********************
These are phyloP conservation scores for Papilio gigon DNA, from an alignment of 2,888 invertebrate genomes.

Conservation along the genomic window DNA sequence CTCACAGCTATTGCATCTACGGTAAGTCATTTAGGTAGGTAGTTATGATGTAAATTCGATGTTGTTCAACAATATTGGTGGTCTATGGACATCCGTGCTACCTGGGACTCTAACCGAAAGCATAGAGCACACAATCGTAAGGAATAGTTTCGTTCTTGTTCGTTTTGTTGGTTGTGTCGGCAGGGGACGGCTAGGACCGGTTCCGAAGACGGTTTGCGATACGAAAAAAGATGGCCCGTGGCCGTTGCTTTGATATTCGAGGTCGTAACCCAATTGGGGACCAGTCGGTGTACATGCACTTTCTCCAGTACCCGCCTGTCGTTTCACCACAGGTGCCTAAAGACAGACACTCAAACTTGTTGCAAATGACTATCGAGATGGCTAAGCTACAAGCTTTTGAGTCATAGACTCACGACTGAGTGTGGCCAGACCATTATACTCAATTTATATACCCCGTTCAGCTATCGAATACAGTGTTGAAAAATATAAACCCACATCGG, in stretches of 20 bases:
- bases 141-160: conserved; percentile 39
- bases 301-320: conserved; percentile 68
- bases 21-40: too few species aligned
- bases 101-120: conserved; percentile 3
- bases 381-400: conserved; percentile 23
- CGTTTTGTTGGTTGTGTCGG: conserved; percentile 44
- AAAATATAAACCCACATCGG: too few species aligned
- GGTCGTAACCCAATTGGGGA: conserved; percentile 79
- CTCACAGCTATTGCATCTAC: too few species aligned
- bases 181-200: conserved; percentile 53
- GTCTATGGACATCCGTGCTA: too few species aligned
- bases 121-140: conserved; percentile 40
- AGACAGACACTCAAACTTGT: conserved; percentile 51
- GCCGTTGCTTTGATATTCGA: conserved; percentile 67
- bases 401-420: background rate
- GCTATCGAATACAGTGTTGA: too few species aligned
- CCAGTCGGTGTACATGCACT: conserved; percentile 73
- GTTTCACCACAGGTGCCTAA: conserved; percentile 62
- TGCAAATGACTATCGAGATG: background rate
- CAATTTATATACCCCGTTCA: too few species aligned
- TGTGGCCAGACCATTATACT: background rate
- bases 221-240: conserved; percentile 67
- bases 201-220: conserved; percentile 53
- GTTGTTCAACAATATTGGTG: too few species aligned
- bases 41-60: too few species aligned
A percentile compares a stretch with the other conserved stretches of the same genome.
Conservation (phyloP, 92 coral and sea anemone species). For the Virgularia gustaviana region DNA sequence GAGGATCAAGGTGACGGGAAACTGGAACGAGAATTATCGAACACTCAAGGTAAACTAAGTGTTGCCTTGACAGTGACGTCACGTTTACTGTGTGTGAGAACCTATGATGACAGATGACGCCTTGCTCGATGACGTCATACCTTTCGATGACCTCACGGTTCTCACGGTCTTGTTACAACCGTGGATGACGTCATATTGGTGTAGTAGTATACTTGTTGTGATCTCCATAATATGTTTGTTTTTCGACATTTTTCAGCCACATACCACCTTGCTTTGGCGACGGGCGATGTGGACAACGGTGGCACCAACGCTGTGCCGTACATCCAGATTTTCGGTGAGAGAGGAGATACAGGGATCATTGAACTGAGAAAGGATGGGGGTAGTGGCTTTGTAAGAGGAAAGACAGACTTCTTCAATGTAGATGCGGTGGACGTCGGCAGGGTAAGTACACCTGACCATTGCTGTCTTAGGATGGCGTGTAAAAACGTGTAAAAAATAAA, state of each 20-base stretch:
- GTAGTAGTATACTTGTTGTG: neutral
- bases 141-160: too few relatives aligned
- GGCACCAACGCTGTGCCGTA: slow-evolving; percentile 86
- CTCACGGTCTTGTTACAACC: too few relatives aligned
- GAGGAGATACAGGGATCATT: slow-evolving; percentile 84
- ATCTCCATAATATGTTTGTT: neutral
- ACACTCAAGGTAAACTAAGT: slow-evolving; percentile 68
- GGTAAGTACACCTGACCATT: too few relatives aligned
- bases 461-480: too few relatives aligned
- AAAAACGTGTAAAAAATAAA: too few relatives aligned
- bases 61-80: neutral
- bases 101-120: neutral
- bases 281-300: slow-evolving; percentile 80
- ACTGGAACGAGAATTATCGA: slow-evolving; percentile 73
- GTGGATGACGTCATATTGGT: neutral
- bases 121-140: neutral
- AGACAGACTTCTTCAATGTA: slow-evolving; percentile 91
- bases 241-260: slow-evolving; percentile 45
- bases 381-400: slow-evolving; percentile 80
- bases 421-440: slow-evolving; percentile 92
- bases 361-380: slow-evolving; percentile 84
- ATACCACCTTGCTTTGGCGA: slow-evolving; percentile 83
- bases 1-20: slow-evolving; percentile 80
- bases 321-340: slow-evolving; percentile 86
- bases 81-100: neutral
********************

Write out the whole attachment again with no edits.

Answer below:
These are phyloP conservation scores for Papilio gigon DNA, from an alignment of 2,888 invertebrate genomes.

Conservation along the genomic window DNA sequence CTCACAGCTATTGCATCTACGGTAAGTCATTTAGGTAGGTAGTTATGATGTAAATTCGATGTTGTTCAACAATATTGGTGGTCTATGGACATCCGTGCTACCTGGGACTCTAACCGAAAGCATAGAGCACACAATCGTAAGGAATAGTTTCGTTCTTGTTCGTTTTGTTGGTTGTGTCGGCAGGGGACGGCTAGGACCGGTTCCGAAGACGGTTTGCGATACGAAAAAAGATGGCCCGTGGCCGTTGCTTTGATATTCGAGGTCGTAACCCAATTGGGGACCAGTCGGTGTACATGCACTTTCTCCAGTACCCGCCTGTCGTTTCACCACAGGTGCCTAAAGACAGACACTCAAACTTGTTGCAAATGACTATCGAGATGGCTAAGCTACAAGCTTTTGAGTCATAGACTCACGACTGAGTGTGGCCAGACCATTATACTCAATTTATATACCCCGTTCAGCTATCGAATACAGTGTTGAAAAATATAAACCCACATCGG, in stretches of 20 bases:
- bases 141-160: conserved; percentile 39
- bases 301-320: conserved; percentile 68
- bases 21-40: too few species aligned
- bases 101-120: conserved; percentile 3
- bases 381-400: conserved; percentile 23
- CGTTTTGTTGGTTGTGTCGG: conserved; percentile 44
- AAAATATAAACCCACATCGG: too few species aligned
- GGTCGTAACCCAATTGGGGA: conserved; percentile 79
- CTCACAGCTATTGCATCTAC: too few species aligned
- bases 181-200: conserved; percentile 53
- GTCTATGGACATCCGTGCTA: too few species aligned
- bases 121-140: conserved; percentile 40
- AGACAGACACTCAAACTTGT: conserved; percentile 51
- GCCGTTGCTTTGATATTCGA: conserved; percentile 67
- bases 401-420: background rate
- GCTATCGAATACAGTGTTGA: too few species aligned
- CCAGTCGGTGTACATGCACT: conserved; percentile 73
- GTTTCACCACAGGTGCCTAA: conserved; percentile 62
- TGCAAATGACTATCGAGATG: background rate
- CAATTTATATACCCCGTTCA: too few species aligned
- TGTGGCCAGACCATTATACT: background rate
- bases 221-240: conserved; percentile 67
- bases 201-220: conserved; percentile 53
- GTTGTTCAACAATATTGGTG: too few species aligned
- bases 41-60: too few species aligned
A percentile compares a stretch with the other conserved stretches of the same genome.
Conservation (phyloP, 92 coral and sea anemone species). For the Virgularia gustaviana region DNA sequence GAGGATCAAGGTGACGGGAAACTGGAACGAGAATTATCGAACACTCAAGGTAAACTAAGTGTTGCCTTGACAGTGACGTCACGTTTACTGTGTGTGAGAACCTATGATGACAGATGACGCCTTGCTCGATGACGTCATACCTTTCGATGACCTCACGGTTCTCACGGTCTTGTTACAACCGTGGATGACGTCATATTGGTGTAGTAGTATACTTGTTGTGATCTCCATAATATGTTTGTTTTTCGACATTTTTCAGCCACATACCACCTTGCTTTGGCGACGGGCGATGTGGACAACGGTGGCACCAACGCTGTGCCGTACATCCAGATTTTCGGTGAGAGAGGAGATACAGGGATCATTGAACTGAGAAAGGATGGGGGTAGTGGCTTTGTAAGAGGAAAGACAGACTTCTTCAATGTAGATGCGGTGGACGTCGGCAGGGTAAGTACACCTGACCATTGCTGTCTTAGGATGGCGTGTAAAAACGTGTAAAAAATAAA, state of each 20-base stretch:
- GTAGTAGTATACTTGTTGTG: neutral
- bases 141-160: too few relatives aligned
- GGCACCAACGCTGTGCCGTA: slow-evolving; percentile 86
- CTCACGGTCTTGTTACAACC: too few relatives aligned
- GAGGAGATACAGGGATCATT: slow-evolving; percentile 84
- ATCTCCATAATATGTTTGTT: neutral
- ACACTCAAGGTAAACTAAGT: slow-evolving; percentile 68
- GGTAAGTACACCTGACCATT: too few relatives aligned
- bases 461-480: too few relatives aligned
- AAAAACGTGTAAAAAATAAA: too few relatives aligned
- bases 61-80: neutral
- bases 101-120: neutral
- bases 281-300: slow-evolving; percentile 80
- ACTGGAACGAGAATTATCGA: slow-evolving; percentile 73
- GTGGATGACGTCATATTGGT: neutral
- bases 121-140: neutral
- AGACAGACTTCTTCAATGTA: slow-evolving; percentile 91
- bases 241-260: slow-evolving; percentile 45
- bases 381-400: slow-evolving; percentile 80
- bases 421-440: slow-evolving; percentile 92
- bases 361-380: slow-evolving; percentile 84
- ATACCACCTTGCTTTGGCGA: slow-evolving; percentile 83
- bases 1-20: slow-evolving; percentile 80
- bases 321-340: slow-evolving; percentile 86
- bases 81-100: neutral